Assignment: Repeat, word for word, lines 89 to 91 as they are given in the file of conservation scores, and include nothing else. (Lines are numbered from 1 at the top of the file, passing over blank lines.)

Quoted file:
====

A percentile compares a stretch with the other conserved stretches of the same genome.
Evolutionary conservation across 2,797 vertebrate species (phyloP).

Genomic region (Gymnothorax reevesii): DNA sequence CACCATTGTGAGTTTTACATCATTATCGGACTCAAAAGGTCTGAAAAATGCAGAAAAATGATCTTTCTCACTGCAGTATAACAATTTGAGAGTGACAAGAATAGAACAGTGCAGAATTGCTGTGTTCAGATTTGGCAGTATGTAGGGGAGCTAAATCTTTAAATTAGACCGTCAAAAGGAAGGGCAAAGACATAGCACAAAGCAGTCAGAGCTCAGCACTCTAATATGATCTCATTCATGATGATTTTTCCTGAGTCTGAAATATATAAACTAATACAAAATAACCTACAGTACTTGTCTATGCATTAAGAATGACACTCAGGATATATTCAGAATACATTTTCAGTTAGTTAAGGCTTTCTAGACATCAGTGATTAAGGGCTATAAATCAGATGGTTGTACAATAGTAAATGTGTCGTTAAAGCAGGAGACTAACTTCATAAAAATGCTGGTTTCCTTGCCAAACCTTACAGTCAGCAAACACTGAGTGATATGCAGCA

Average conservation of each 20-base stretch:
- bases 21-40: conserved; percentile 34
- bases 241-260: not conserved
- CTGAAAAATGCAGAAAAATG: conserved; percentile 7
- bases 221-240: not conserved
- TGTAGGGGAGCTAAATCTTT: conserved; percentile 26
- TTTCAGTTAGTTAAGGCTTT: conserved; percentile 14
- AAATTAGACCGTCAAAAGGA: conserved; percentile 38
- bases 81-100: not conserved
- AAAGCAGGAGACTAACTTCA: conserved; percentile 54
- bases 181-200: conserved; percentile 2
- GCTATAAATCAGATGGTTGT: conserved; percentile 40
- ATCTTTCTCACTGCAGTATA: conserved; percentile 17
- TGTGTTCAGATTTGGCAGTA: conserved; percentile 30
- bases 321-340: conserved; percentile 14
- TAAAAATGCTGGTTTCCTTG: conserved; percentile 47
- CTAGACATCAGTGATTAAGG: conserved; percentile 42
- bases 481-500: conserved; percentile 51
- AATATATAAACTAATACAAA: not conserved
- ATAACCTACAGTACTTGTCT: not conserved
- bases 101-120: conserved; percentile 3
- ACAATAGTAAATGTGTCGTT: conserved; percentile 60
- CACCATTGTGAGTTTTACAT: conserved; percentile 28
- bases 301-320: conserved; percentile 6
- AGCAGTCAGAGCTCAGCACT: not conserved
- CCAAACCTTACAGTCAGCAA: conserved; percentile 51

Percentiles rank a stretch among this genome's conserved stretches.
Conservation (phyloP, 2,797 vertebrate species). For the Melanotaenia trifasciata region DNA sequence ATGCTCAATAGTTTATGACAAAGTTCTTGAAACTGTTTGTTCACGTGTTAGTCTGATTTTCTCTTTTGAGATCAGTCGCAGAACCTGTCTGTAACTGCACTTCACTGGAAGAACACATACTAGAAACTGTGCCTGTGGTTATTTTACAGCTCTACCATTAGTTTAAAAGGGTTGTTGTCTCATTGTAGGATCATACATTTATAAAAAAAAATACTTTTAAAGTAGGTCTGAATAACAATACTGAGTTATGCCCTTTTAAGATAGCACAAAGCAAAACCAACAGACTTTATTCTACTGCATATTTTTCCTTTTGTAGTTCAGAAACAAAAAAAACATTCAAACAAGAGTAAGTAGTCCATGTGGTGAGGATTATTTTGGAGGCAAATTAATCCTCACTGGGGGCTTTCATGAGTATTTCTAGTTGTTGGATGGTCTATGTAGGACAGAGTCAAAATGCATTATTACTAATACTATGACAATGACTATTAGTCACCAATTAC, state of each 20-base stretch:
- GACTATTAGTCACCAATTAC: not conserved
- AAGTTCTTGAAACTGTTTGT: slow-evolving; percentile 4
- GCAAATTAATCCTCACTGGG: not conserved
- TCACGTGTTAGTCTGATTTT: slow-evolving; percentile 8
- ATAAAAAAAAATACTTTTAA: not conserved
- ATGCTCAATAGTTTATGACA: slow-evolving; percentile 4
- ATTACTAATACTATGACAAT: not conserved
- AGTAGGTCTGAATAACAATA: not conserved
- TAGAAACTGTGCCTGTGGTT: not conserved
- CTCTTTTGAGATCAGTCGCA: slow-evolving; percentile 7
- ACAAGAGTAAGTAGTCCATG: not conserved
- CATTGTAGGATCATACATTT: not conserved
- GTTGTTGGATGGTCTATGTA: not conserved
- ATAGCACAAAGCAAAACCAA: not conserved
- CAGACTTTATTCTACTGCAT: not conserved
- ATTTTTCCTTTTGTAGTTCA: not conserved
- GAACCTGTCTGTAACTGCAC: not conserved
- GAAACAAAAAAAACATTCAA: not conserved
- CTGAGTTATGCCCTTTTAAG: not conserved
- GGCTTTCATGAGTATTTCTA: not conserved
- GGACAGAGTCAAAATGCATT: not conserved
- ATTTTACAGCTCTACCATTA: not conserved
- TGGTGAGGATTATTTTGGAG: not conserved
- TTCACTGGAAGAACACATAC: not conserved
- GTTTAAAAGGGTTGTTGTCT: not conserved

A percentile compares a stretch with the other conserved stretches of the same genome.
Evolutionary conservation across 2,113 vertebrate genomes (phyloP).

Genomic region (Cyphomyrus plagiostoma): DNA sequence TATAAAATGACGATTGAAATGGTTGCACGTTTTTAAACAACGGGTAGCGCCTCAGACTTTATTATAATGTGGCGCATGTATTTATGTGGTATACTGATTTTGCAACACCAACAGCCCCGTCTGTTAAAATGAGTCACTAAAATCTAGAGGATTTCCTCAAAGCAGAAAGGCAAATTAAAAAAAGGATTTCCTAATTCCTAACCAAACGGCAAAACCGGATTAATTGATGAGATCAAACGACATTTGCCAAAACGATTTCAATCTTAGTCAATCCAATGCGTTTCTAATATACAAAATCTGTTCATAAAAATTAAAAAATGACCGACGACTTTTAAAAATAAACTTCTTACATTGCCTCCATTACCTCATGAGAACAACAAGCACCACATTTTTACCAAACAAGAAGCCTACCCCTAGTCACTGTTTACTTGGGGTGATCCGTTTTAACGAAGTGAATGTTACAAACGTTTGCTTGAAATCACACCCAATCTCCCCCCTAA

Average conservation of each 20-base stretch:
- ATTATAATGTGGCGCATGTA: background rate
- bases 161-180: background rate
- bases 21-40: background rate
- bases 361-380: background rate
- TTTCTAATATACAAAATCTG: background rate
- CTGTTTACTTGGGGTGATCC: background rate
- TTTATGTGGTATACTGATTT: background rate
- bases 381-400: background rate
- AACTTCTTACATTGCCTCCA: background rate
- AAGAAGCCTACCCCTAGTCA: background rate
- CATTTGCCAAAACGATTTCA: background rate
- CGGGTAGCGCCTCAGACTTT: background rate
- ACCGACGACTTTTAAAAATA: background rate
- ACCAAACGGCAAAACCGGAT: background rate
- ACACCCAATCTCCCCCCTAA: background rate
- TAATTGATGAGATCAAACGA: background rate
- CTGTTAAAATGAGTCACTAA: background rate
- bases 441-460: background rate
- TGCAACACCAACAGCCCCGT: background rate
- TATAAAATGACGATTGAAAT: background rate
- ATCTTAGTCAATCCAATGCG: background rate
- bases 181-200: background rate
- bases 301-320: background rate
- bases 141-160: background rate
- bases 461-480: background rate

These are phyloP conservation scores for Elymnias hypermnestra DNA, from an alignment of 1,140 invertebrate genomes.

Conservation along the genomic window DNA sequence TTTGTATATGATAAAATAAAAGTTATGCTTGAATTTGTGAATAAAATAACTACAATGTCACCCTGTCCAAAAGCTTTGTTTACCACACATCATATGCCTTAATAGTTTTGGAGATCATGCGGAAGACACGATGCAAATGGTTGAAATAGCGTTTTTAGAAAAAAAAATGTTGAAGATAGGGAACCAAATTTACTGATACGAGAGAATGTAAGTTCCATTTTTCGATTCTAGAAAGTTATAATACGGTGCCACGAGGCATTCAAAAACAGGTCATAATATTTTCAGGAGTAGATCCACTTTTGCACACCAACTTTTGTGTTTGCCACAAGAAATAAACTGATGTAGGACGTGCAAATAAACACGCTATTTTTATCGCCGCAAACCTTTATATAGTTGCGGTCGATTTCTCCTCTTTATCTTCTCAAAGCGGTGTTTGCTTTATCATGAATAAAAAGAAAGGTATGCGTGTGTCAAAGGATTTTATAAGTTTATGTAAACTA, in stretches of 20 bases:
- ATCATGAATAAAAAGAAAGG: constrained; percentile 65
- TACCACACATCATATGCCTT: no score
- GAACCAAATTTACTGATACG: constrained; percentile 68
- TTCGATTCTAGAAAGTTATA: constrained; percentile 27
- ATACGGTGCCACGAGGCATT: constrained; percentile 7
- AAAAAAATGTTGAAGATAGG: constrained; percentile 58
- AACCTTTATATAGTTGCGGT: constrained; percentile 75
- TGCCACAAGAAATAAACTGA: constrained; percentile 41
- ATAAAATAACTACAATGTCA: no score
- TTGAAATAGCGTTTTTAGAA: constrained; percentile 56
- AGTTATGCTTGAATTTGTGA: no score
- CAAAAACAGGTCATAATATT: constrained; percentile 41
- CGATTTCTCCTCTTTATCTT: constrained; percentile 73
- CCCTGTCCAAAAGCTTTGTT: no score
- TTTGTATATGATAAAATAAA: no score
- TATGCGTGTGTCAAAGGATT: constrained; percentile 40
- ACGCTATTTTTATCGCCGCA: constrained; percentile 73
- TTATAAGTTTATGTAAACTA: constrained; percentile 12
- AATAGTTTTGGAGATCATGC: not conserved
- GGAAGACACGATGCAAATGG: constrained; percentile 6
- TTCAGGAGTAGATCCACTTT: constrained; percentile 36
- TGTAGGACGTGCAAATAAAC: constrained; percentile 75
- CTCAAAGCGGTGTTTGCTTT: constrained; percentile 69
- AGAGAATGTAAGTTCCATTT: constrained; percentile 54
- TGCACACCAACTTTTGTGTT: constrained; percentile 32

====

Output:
- TACCACACATCATATGCCTT: no score
- GAACCAAATTTACTGATACG: constrained; percentile 68
- TTCGATTCTAGAAAGTTATA: constrained; percentile 27